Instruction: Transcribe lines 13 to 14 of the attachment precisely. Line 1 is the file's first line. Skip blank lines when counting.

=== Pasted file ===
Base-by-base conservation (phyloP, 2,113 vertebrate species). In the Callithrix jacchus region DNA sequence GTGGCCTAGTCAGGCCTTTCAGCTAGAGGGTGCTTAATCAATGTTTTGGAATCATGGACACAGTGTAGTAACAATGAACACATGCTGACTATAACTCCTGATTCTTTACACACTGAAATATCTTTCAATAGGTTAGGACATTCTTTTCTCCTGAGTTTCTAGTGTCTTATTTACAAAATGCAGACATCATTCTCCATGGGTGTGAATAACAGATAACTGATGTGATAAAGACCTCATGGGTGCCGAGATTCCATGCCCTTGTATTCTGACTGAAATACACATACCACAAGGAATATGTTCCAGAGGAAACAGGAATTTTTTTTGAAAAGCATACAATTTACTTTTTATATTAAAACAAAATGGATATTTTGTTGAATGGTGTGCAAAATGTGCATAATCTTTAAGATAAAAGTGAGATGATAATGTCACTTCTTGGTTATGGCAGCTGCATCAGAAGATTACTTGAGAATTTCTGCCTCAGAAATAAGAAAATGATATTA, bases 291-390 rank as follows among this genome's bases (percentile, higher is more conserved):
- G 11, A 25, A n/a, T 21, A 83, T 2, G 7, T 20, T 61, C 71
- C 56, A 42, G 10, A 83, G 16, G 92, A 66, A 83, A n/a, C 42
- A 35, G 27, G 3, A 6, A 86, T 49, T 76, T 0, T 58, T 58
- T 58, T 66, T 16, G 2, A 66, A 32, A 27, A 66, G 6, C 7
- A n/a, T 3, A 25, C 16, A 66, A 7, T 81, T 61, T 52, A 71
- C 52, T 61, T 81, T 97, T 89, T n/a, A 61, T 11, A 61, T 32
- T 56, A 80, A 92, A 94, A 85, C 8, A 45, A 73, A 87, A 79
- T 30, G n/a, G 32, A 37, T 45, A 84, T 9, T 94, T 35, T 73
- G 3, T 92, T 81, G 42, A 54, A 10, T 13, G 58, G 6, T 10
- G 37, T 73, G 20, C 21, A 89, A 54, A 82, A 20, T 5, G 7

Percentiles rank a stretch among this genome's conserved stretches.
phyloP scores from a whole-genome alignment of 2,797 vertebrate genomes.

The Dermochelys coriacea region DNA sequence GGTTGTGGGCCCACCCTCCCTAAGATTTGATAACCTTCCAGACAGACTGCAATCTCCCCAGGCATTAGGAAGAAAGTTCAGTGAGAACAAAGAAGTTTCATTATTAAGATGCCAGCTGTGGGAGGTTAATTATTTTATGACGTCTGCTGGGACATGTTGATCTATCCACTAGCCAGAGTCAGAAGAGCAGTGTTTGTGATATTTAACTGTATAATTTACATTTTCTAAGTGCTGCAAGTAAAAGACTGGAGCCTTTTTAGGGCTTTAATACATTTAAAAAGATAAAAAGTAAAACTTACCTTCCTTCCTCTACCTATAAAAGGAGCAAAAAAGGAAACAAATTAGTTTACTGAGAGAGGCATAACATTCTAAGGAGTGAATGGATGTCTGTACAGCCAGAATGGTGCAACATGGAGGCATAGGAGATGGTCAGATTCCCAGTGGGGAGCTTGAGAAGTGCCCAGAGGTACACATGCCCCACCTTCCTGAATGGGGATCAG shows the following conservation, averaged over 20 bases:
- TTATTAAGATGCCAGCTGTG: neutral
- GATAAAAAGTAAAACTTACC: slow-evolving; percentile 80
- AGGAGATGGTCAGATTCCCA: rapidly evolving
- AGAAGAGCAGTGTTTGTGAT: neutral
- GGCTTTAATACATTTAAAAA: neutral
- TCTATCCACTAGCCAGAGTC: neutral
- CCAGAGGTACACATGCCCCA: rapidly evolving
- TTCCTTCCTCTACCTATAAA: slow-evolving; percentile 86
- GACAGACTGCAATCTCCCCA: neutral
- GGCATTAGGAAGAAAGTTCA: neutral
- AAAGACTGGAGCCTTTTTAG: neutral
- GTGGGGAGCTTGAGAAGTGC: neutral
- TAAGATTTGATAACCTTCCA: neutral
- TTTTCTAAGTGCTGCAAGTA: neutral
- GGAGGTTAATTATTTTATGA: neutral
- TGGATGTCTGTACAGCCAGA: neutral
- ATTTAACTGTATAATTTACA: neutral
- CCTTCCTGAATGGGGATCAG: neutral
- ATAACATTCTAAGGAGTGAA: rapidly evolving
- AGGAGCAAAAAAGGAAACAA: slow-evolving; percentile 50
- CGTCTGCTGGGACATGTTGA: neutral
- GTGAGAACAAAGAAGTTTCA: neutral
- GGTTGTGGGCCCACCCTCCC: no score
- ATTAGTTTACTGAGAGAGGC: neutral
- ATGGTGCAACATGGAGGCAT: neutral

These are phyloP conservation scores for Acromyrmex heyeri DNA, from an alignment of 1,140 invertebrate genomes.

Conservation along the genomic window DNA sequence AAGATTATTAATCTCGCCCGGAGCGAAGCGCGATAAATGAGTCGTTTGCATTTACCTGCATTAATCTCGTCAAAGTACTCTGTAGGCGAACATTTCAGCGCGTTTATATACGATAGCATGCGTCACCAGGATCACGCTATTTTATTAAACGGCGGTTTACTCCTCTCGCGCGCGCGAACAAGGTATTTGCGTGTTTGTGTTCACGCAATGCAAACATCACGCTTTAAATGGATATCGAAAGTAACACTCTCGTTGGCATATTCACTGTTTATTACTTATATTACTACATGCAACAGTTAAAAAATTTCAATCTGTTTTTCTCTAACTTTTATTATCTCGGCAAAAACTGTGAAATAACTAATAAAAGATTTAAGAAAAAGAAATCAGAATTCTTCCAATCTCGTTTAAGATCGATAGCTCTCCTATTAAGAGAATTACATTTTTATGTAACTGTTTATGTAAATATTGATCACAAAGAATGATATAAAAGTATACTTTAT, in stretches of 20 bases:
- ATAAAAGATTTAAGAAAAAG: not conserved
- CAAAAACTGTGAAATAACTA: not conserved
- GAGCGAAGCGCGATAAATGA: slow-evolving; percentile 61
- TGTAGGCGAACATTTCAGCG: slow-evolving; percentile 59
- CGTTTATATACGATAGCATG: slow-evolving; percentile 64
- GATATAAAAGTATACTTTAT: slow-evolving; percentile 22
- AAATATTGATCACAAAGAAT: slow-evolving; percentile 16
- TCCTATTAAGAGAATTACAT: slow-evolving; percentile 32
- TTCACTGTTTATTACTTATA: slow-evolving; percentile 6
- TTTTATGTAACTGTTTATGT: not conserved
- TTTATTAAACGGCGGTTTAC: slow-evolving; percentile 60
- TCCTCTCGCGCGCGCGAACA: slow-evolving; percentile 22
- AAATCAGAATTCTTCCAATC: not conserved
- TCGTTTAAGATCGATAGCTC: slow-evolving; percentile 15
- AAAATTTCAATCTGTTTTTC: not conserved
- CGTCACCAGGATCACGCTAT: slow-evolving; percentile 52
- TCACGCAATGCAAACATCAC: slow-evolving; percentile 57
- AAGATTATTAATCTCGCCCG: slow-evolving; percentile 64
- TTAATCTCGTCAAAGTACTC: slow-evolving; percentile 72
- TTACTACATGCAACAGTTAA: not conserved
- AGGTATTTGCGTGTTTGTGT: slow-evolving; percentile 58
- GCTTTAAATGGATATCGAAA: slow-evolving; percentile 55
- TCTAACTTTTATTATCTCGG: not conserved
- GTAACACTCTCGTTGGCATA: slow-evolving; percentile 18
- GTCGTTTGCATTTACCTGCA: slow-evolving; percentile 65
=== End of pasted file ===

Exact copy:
phyloP scores from a whole-genome alignment of 2,797 vertebrate genomes.

The Dermochelys coriacea region DNA sequence GGTTGTGGGCCCACCCTCCCTAAGATTTGATAACCTTCCAGACAGACTGCAATCTCCCCAGGCATTAGGAAGAAAGTTCAGTGAGAACAAAGAAGTTTCATTATTAAGATGCCAGCTGTGGGAGGTTAATTATTTTATGACGTCTGCTGGGACATGTTGATCTATCCACTAGCCAGAGTCAGAAGAGCAGTGTTTGTGATATTTAACTGTATAATTTACATTTTCTAAGTGCTGCAAGTAAAAGACTGGAGCCTTTTTAGGGCTTTAATACATTTAAAAAGATAAAAAGTAAAACTTACCTTCCTTCCTCTACCTATAAAAGGAGCAAAAAAGGAAACAAATTAGTTTACTGAGAGAGGCATAACATTCTAAGGAGTGAATGGATGTCTGTACAGCCAGAATGGTGCAACATGGAGGCATAGGAGATGGTCAGATTCCCAGTGGGGAGCTTGAGAAGTGCCCAGAGGTACACATGCCCCACCTTCCTGAATGGGGATCAG shows the following conservation, averaged over 20 bases: